That said, there is a bit of an overarching plot to the movie. Halfway through, the story puts more focus on Saeko, explaining how she relates to Yuuta & the old man. I really don't want to spoil anything, but it is a nicely done element that gives Yuuta something to aim for other than simply waiting for his time to leave, as the old man explains that returning takes time (one month to be exact), & he'll return right where he left off. It helps give development for Saeko, who up until then wasn't given too much, and this is where the movie gives off that Ghibli vibe slightly, showcasing a journey that two young kids go through in order to mature & learn new life lessons. This is a movie that's all about family, learning to let go, & never forgetting the bonds you've made in the past, no matter how impossible that may become.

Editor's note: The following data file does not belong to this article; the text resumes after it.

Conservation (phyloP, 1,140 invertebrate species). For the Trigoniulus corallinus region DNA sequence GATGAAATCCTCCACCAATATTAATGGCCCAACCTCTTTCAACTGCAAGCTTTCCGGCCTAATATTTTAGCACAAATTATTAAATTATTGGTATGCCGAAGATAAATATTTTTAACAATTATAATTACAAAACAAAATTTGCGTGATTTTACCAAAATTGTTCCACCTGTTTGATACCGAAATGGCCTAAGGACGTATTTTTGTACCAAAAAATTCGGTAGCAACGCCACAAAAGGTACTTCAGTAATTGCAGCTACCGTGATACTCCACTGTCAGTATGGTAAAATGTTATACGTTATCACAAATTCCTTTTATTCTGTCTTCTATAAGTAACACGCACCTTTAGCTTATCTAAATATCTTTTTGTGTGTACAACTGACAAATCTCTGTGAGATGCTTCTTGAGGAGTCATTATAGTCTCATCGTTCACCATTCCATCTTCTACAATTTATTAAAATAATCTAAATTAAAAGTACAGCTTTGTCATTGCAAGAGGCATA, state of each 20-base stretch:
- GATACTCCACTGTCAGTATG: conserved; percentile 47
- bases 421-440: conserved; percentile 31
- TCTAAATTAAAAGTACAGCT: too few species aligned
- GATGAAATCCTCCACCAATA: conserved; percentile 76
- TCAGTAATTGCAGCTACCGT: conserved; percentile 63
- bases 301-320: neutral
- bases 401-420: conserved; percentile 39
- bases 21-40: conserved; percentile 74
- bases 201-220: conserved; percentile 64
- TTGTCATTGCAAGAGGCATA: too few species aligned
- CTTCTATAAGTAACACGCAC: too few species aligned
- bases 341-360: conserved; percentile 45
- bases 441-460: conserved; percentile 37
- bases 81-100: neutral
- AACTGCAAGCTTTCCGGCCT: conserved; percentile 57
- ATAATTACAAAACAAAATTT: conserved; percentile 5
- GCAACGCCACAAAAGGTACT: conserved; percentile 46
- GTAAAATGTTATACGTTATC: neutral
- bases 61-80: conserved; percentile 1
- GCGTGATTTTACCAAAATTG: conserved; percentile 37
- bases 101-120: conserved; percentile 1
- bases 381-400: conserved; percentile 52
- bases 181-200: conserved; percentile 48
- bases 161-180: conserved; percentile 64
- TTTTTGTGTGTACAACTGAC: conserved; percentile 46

To be fair, though, the movie does have it's slight flaws. It is a slow movie with very little plot advancement happening at once; like I said, it's more about seeing life in the village than advancing the story, per se. Yuuta ends up integrating with the village. The "grandma" he lives with becomes his own, Kenzo becomes his best friend, Saeko a sister-like cousin, & Tatsu, a.k.a. "Blue Tengu" (the priest of the local shrine), becomes a reliable voice of wisdom for him. How much you can accept the "simple life" style it goes for really depends on how immersed you become with the world & its characters. Another flaw is the direct ending of the movie. I think it goes without saying that, in the end, Yuuta does get back to the present day, & the final act shows him as a young adult. Without going into spoilers again, all I'll say is that the act itself isn't problematic, but a specific thing that happens at the very end comes off a little too "Disney Happy Ending"-ish. Considering how relatively normal the movie handles itself, aside from the time slipping, having everything end up so "ideal" comes off as a little contrived; if that one specific thing didn't happen I would have been perfectly fine with the ending. It makes me wonder if Kawaguchi had this final bit in his novel, or if Toei added it for their own reasons.